According to a new scientific study, the dramatic drop in carbon dioxide emissions that resulted from the pandemic lockdown has almost completely vanished in a puff of coal-fired smoke, much of it coming from China.
According to a group of climate scientists who track heat-trapping gases that contribute to climate change, emissions were slightly lower in the first nine months of this year than in the same period last year. Global carbon dioxide emissions will have reached 36.4 billion metric tons in 2021, according to their estimates, up from 36.7 billion metric tons two years ago.
According to updated calculations by the Global Carbon Project, emissions were down to 34.8 billion metric tons at the height of the pandemic last year, so this year’s increase is 4.9 percent.
In contrast to the majority of countries, China’s pollution increase was primarily responsible for global figures rebounding to 2019 levels rather than falling significantly below them, according to Corinne LeQuere, a climate scientist at the University of East Anglia in the United Kingdom and co-author of the study.
Some people may have believed that the world was on the right track in terms of reducing carbon pollution as a result of the dramatically improved air quality in cities from India to Italy in 2020, but scientists say that is not the case.
It is not the pandemic that will bring us around, LeQuere said in an interview at the United Nations Climate Change Conference in Glasgow, where she and her colleagues are presenting their findings. “It is the decisions that will be made this week and next week that are important. The fact that we have reached this point is what will enable us to turn around. There is no evidence that the pandemic is altering the character of our economy.”
When it comes to keeping global warming to 1.5 degrees Celsius (2.7 degrees Fahrenheit) since pre-industrial times, the paper estimates that the world has only 11 years left at current emission levels before it is too late, according to the paper. Since the late 1800s, the world’s temperature has increased by 1.1 degrees Celsius (2 degrees Fahrenheit).
“In fact, the carbon emissions numbers show that emissions (after adjusting for the drop and recovery from COVID19) have essentially flattened out at this point. The good news is that this is the case “Michael Mann, a climate scientist at Pennsylvania State University who was not involved in the report, expressed his disappointment. “The bad news is that this is insufficient. Our (emissions) must be reduced, and we must begin immediately.”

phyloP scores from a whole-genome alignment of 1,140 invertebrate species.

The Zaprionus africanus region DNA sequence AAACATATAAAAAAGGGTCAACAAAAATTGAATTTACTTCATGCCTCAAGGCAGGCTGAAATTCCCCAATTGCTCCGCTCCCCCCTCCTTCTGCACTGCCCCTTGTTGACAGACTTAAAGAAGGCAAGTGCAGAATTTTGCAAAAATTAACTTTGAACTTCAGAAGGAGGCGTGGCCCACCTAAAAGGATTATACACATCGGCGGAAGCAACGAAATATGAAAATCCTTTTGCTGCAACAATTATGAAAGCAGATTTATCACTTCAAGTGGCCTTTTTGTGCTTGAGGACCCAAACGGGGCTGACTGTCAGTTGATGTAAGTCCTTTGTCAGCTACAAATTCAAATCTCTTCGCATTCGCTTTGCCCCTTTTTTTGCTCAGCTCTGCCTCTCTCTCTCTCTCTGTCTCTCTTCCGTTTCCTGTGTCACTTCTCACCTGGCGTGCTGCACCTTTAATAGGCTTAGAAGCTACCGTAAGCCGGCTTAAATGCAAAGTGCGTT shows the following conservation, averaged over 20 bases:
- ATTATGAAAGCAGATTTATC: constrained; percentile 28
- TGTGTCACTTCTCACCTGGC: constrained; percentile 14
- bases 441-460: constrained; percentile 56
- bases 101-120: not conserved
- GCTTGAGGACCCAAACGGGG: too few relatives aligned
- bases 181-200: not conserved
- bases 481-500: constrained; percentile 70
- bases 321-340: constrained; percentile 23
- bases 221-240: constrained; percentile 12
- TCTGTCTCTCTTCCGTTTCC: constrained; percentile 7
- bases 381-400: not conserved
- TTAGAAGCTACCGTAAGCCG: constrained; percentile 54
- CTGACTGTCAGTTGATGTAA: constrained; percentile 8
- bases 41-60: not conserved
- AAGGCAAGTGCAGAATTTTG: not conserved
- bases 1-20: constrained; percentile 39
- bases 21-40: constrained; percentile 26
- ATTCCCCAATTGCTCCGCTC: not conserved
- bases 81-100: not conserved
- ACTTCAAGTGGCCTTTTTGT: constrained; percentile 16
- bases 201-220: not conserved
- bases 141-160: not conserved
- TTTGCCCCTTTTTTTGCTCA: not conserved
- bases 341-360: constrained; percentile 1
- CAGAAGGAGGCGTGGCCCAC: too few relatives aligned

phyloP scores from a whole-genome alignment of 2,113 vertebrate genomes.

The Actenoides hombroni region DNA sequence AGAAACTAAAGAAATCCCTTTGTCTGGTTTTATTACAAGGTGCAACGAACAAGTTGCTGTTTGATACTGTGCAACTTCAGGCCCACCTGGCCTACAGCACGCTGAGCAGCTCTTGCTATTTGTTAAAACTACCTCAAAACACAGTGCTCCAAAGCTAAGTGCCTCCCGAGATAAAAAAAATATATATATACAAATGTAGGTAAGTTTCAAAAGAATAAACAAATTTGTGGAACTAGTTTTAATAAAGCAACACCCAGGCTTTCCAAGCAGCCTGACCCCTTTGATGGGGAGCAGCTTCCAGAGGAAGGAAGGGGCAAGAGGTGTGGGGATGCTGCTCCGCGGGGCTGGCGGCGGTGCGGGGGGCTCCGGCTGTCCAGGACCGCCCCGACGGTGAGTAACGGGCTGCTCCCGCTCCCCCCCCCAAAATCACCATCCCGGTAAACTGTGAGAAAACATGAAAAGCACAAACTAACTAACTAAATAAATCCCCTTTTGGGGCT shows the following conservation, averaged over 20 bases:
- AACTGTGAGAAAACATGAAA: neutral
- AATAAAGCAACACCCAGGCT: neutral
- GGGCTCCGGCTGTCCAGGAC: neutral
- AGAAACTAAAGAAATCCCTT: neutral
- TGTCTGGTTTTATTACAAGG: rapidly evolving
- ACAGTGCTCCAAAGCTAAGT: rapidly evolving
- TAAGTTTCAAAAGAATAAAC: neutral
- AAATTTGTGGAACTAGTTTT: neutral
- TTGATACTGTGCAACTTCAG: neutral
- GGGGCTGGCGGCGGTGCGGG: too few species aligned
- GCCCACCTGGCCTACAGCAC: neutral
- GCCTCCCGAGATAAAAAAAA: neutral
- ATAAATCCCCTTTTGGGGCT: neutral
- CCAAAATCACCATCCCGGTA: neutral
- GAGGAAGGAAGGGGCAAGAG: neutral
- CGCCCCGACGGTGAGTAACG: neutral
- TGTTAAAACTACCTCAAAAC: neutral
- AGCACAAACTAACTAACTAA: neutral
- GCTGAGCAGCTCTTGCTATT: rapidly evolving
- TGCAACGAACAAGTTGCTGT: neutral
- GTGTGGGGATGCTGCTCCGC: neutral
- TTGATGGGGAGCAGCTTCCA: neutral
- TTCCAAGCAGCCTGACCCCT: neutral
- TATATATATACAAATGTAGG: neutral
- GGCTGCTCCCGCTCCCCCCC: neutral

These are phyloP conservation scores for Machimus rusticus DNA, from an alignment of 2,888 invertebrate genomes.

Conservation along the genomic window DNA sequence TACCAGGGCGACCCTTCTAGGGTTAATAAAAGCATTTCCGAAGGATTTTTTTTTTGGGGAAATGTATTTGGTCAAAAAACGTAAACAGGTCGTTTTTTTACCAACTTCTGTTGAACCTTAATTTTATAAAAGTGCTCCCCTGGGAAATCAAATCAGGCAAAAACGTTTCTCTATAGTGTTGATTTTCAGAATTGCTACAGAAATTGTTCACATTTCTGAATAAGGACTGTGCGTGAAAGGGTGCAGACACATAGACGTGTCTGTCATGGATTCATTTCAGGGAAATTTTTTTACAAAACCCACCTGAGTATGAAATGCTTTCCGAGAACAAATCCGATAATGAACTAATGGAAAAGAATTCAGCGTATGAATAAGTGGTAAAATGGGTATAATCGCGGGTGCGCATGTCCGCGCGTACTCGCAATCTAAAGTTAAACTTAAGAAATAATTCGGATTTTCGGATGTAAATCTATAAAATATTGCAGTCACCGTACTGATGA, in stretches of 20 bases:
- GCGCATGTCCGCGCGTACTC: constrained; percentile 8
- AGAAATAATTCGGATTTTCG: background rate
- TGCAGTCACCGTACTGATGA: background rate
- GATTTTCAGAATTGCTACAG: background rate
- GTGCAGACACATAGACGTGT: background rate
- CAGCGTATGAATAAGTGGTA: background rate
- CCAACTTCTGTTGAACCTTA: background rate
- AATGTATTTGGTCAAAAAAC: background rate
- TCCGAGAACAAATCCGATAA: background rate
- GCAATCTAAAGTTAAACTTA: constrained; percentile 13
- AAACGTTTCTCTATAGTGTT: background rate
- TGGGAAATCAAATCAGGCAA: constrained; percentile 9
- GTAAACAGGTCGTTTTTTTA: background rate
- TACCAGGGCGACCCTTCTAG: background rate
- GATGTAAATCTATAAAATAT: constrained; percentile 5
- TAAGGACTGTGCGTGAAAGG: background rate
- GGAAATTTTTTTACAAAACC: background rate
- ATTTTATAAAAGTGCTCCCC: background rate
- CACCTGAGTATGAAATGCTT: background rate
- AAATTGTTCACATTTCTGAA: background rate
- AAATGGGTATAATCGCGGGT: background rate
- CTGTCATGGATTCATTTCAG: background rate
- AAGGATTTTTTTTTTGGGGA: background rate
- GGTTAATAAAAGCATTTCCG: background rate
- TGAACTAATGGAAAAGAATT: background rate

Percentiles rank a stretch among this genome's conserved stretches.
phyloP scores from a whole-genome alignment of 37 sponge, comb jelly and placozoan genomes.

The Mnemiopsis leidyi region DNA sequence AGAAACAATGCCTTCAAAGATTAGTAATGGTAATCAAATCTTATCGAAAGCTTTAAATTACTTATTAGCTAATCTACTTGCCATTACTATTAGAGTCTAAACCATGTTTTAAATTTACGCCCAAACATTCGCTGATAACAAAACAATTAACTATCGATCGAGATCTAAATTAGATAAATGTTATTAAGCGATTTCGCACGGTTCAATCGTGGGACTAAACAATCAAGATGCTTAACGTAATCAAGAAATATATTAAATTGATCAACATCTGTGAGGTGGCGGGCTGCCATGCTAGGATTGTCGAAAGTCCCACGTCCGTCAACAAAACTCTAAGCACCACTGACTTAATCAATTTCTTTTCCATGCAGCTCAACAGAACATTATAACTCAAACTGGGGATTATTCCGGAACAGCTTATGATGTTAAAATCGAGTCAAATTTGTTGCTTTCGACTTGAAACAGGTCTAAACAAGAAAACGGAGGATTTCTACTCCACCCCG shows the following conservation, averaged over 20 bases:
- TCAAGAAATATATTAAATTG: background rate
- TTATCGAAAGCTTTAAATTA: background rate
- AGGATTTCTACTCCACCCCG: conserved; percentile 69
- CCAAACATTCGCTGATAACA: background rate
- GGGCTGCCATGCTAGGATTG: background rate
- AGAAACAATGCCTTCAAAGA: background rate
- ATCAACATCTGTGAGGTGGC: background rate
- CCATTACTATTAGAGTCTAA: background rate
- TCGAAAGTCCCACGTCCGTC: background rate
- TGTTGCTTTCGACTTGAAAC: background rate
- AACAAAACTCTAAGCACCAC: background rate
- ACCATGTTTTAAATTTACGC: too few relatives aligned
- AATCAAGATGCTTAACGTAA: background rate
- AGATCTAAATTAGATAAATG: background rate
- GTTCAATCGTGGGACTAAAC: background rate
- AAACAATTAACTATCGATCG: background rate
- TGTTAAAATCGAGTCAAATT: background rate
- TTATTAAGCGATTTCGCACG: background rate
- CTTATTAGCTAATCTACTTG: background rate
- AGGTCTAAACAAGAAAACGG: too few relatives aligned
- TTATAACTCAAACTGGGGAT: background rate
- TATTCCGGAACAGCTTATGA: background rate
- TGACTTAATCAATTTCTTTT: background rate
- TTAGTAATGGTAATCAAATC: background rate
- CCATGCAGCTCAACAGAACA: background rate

According to the findings of the study, emissions in China were 7 percent higher in 2021 than they were in 2019. In comparison, India’s emissions were only 3 percent higher than the global average. The United States, the European Union, and the rest of the globe, on the other hand, polluted less this year than they did the previous year.
LeQuere explained that China’s increase was primarily due to the burning of coal and natural gas, and that it was part of a big economic boost to help the country recover from the shutdown. Furthermore, she stated that because China’s lockdown ended far sooner than the rest of the globe, the country had a longer period of time to recover economically and pump more carbon into the atmosphere.
According to LeQuere, the “green recovery” that many countries have talked about in their stimulus packages would take longer to manifest itself in carbon reductions since recovering economies will first utilise the energy mix that they already have.
The figures are based on information provided by governments on topics such as power consumption, travel, industrial output, and other factors. This year, emissions averaged 115 metric tons of carbon dioxide per second, with 115 metric tons of carbon dioxide released into the atmosphere every second.
“There is a significant likelihood that the year 2022 will establish a new record for global CO2 emissions from fossil fuels,” says Breakthrough Institute climate director Zeke Hausfather, who was not involved in the study.